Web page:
Which is better – the spoken word of law or the written word of law? In the modern world this may not be a relevant question. We accept whatever as written to be final – and the court is...
Which is better – the spoken word of law or the written word of law? In the modern world this may not be a relevant question. We accept whatever as written to be final – and the court is the finest example of this. Even the oral testimony of a witness is transcribed, and the transcript serves as the official, legal record of the testimony. This article analyzes the impact of judicial activism on the spoken and written word of law.
In recent years, the superior judiciary has embraced the Islamic and the ancient world where speech and actions were considered superior. An oath or a vow had to be spoken, not written. In ancient times, Plato argued that oral communication was better than the written word.
The media, mostly to create a special interest with respect to the case at hand, relentlessly sensationalizes words spoken from the bench. Perhaps, judges feel that simply speaking from the judgments alone will not allow the reader to hear the discourse that is now so common in court. Hence, media coverage takes full advantage with its unabated and at times harsh and unremitting reporting.
Very clearly, there is immediacy to courtroom utterances as the spoken word is a living thing – particularly when they are captured by the media and debated with vigour. The written word, in the form of a judgment, will always lack this.
Unfortunately, in the last several years we have seen obedience and allegiance being ordered only by spoken words of law. Language and words being the most powerful tool available to humanity have at times despaired at the hands of the law as it has not been used constructively for encouragement but to harm and mostly humiliate or hurt. Indeed, such spoken words and utterances if converted into instructions or judgments are not speaking orders. Hence, the spoken word of law that orders obedience and allegiance will always be open to question and criticism.
The danger with judicial activism in recent years is when judgments or the spoken word of law have attempted to shape the common law according to judges’ own highly individualist vision of society which at times is based on their own belief rather than the letter of the law. This is why such judgments or the spoken word of law are often criticized for subjectivity.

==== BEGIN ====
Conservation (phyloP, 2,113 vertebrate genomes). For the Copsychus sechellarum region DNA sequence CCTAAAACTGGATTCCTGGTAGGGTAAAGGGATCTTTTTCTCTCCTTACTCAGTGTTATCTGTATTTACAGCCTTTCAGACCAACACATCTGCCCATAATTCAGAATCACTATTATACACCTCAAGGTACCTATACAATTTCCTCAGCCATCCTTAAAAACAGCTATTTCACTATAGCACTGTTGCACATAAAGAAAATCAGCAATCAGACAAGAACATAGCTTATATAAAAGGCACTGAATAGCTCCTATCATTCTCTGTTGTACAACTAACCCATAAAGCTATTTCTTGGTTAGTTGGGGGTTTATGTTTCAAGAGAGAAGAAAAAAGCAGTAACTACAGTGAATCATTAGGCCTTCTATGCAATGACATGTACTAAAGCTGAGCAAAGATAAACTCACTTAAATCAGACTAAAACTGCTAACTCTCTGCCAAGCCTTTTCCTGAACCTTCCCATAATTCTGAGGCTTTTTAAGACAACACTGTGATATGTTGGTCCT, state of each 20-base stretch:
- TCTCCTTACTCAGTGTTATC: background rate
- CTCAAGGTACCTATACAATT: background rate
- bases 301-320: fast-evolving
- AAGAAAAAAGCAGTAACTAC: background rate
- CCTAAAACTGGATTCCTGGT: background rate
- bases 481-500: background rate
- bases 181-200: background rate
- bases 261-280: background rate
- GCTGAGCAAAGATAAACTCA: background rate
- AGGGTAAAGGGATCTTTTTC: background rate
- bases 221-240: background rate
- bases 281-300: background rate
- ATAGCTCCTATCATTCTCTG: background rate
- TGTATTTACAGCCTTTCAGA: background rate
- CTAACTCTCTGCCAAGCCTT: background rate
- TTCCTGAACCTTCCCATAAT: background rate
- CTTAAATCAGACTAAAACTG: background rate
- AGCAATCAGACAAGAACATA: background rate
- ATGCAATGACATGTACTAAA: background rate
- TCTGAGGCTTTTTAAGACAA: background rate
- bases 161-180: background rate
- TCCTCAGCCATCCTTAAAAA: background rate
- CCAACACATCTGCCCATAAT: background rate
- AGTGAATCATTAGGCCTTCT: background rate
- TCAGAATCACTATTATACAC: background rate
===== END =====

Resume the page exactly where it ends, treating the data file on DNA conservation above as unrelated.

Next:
Despite this age of digital technology, law courts remain one of the main scenes of rhetorical activity and rhetoric is used by all lawyers for persuasion. Words can remain the raw material of the legal profession; however, precedent and law reports must always be not just a treasury of law but also a great treasury of literature. Only our judges can ensure this; they must be masters of both the spoken and written word of the law. The writings of our judgments must survive the immediate hour.
It is for this reason that the written word of law gains so much more importance when it is combined with literature (be it in the form of the eloquence of Lord Denning or from Shakespeare or popular theatre). Indeed, Denning’s story-telling style of writing in perfect English – short and in crisp sentences – intended to bring the command of the judgment but also make the judgment accessible to the layperson.
Literature to Denning was very different. His judgments would start with a prologue, as the chorus does in a Shakespearean play. He would then introduce the story by drawing upon the characters as they really were and usually avoided all references to pleadings.
Poetry, like the law, is fiction. Law and literature have common properties of language and vision. Judges seek support from this while formulating their judgments as the law is inevitably a matter of language and can be articulated in words – the written word of the law. In other words, there should be willingness to quote non-legal literary sources and bring the same in the text of the law in order to improve the jurisprudence so that it can gain more clarity rather than on its antiquity. This then becomes the fundamental connection between law and literature.
If law and literature become strangers to each other then the spoken word of law will prevail. This will only be the case when future lawyers, judges and legal academics are no longer orators, philosophers or historians and by default will be driven and enamored by the spoken word of the law (that requires no serious intellectual preparation for practice). Hence, the law will find itself surrounded by the mechanical approach of lawyers and judges.
Law therefore must provide protection to literature as a valuable category of expression. This can only be achieved if ‘law and literature’ returns to the core of law school curriculum. When a great judgment is often referred to as a celebrated judgment, it is literature that has come to the aid of the law. In this way, the text of the law will not only be studied, but it will also be celebrated.
The writer is a barrister with over 35 years of experience in law.